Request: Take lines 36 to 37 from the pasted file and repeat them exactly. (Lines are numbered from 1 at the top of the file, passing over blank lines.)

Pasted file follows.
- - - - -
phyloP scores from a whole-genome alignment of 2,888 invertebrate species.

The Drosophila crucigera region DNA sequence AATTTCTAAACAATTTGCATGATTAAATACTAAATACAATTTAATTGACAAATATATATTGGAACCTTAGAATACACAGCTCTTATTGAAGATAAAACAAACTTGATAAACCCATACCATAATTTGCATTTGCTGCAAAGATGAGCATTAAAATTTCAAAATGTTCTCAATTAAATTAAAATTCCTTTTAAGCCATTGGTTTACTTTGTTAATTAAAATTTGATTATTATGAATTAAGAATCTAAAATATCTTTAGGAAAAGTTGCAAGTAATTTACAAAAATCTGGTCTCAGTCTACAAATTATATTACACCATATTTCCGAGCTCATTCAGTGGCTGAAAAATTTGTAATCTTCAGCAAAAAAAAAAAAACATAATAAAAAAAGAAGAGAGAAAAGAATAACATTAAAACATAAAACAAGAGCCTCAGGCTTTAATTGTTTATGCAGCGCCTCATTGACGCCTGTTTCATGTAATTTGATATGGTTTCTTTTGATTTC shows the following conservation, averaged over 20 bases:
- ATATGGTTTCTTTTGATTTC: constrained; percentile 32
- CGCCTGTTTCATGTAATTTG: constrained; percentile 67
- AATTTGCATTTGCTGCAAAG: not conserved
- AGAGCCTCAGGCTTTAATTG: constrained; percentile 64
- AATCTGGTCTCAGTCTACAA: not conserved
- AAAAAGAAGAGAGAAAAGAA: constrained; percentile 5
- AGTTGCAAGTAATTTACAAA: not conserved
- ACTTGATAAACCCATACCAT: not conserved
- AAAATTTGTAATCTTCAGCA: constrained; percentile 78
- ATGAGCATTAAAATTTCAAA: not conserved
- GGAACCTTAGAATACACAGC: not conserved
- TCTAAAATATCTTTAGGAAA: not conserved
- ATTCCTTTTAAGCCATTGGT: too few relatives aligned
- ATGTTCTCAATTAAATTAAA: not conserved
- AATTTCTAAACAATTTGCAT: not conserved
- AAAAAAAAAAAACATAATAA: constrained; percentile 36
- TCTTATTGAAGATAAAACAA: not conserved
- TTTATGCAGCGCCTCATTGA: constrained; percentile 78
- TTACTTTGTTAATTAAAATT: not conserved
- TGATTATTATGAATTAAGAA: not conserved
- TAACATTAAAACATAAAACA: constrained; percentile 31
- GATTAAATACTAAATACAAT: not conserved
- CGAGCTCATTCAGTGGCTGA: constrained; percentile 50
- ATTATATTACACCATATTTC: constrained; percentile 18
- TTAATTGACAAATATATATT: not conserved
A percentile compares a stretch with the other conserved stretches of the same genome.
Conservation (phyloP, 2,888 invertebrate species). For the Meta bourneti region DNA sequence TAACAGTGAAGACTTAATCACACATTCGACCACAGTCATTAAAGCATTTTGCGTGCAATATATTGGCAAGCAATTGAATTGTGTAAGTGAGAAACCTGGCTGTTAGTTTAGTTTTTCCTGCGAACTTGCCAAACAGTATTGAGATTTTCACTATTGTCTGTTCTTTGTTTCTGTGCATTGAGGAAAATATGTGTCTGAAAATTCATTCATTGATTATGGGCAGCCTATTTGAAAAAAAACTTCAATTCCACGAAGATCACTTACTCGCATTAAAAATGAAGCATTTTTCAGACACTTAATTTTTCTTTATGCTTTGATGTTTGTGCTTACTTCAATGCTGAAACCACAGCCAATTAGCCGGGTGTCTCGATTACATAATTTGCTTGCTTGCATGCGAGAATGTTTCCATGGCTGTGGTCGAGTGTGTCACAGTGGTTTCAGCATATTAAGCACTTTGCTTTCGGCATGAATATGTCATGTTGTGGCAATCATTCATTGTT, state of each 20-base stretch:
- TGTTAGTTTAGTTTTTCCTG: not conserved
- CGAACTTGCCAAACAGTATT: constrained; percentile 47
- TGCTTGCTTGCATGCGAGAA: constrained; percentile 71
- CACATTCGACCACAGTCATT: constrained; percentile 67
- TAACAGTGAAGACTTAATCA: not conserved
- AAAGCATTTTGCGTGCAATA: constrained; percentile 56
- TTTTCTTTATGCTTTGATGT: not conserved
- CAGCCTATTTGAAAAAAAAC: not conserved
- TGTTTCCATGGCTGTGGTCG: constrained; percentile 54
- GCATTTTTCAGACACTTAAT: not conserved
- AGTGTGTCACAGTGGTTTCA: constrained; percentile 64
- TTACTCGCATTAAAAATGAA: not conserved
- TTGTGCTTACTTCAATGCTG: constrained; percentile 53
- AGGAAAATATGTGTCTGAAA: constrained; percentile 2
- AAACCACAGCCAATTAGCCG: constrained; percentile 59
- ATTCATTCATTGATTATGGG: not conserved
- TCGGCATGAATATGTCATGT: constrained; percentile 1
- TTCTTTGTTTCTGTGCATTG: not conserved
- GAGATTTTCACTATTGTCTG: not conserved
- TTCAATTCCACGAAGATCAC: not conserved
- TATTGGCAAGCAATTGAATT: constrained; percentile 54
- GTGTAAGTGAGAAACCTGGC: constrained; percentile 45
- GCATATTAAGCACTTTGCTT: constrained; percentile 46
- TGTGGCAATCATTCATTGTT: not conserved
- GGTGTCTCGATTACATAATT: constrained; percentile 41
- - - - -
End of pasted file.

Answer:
- TTTTCTTTATGCTTTGATGT: not conserved
- CAGCCTATTTGAAAAAAAAC: not conserved